By Watchiranont Thongtep for The Nation, October 21, 2016
TO ENSURE long-term business sustainability, companies must communicate with consumers both online and offline to make their brands inspirational, a forum heard last week.
At “Sustainable Brands 2016 Bangkok” last Thursday and Friday, Michael Dickstein, global manager for sustainable development at Heineken International, and Thomas Kolster, founder of Goodvertising, shared their views and experience on how brands can do good for their customers and their communities.
Global beer producers like Heineken face a big challenge dealing with various perceptions about alcoholic beverages in different places on Earth. Dickstein pointed to his company’s “Brewing a better world” initiative, which aimed to promote moderate drinking.
“We believe that this idea could make [have a] big impact on society, particularly drinking with responsibility,” he said of the campaign, which was started two or three years ago.
Under the campaign, Heineken has been working through local partnerships in 50 markets, including Thailand. For example, the company engaged with local administrations and communities in five tambol in Chiang Mai, Chiang Rai and Phitsanulok provinces via a series of educational workshops ahead of Songkran festival. During that festive period, the company also helped local officials manage alcohol-test stations.
“The result of those community-engaged activities was very impressive,” he said.
This activity was an example of key activities the brewer intends to employ to establish a deeper engagement and relationship |with its customers through below-the-line investment, as advertising of alcohol beverages is banned in the Kingdom.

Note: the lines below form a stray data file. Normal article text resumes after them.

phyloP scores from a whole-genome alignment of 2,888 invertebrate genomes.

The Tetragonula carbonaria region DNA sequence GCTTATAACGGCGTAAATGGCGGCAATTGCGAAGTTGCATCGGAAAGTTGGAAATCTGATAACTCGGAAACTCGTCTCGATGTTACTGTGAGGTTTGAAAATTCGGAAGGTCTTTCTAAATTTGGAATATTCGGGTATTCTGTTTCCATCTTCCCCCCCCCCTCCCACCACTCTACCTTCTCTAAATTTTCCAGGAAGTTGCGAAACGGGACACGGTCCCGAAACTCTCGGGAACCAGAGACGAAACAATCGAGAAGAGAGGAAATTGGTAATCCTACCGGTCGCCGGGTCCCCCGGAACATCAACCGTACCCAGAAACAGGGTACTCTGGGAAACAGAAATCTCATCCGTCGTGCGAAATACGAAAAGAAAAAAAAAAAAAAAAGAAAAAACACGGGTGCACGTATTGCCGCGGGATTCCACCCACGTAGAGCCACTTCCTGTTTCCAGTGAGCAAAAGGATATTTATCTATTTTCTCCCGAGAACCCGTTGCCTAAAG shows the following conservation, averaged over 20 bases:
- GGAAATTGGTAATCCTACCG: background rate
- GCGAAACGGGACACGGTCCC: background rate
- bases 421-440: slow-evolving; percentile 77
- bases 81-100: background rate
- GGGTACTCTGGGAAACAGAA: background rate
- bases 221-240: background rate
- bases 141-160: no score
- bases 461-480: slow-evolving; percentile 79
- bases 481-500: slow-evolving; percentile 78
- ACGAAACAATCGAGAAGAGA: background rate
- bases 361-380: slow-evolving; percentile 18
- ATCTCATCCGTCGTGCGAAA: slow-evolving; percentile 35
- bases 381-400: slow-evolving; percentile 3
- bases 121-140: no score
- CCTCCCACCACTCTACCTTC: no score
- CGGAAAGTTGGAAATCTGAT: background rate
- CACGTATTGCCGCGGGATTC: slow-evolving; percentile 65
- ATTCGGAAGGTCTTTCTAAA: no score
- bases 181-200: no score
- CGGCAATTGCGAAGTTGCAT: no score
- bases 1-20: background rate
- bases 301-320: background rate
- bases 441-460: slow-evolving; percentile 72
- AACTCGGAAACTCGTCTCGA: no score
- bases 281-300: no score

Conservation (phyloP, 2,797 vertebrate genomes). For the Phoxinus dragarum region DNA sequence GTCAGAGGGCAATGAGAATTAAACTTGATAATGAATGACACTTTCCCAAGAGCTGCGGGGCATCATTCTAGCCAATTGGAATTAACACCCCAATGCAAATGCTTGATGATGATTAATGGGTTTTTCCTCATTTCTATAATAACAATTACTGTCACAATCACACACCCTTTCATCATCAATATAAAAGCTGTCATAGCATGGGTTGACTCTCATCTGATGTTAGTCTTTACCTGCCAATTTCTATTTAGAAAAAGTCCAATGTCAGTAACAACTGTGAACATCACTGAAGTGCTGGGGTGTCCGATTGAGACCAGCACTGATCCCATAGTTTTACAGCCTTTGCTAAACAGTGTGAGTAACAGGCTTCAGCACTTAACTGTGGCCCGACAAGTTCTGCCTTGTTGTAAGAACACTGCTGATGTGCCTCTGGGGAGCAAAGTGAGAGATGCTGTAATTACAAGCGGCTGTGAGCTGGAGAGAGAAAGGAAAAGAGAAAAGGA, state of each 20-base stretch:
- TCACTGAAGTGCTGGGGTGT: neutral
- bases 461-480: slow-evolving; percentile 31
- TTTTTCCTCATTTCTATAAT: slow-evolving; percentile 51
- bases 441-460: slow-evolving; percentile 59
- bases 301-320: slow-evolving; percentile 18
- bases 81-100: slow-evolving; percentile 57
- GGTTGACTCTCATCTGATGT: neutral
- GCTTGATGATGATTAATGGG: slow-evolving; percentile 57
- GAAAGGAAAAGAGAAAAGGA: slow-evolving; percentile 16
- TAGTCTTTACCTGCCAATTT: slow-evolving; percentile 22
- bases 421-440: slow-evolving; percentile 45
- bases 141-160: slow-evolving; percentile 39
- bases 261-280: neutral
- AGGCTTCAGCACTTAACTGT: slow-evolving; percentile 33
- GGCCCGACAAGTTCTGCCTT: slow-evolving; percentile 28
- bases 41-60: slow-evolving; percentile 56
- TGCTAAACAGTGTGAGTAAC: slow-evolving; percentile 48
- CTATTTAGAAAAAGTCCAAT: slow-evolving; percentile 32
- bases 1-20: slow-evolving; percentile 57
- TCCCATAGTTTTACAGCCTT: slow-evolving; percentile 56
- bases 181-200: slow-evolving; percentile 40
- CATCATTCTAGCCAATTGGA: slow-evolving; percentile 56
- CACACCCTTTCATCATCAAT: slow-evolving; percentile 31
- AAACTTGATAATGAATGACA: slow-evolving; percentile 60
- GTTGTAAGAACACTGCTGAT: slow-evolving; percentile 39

Dickstein said the company had committed to set aside 10 per cent of its total advertising expenditure to promote moderate drinking.
Apart from social campaigns, the company has also put more effort into saving water as one of its six key pillars to support environmental sustainability. The Water Stewardship Initiative in partnership with the United Nations Industrial Development Organisation (UNIDO) is one example.
This initiative aims to reduce water consumption to 3.3 hectolitres per hectolitre of product in breweries in locations where water is scarce, such as Algeria, Egypt, Ethiopia, Indonesia, Mexico, Nigeria and Tunisia.
Such activities are designed to make Heineken an inspirational brand, Dickstein said.
Kolster agreed that advertising should engage with target audiences, as today’s consumers were seeking meaningful and inspirational brands and products.
“At the present days [time], advertising is not about one-way communication. It is about to create [creating] dialogue. But how?” he said. “A brand should find a good conversation with customers via interesting content and simple, emotional and authentic storytelling which is not about the brand but related to society.”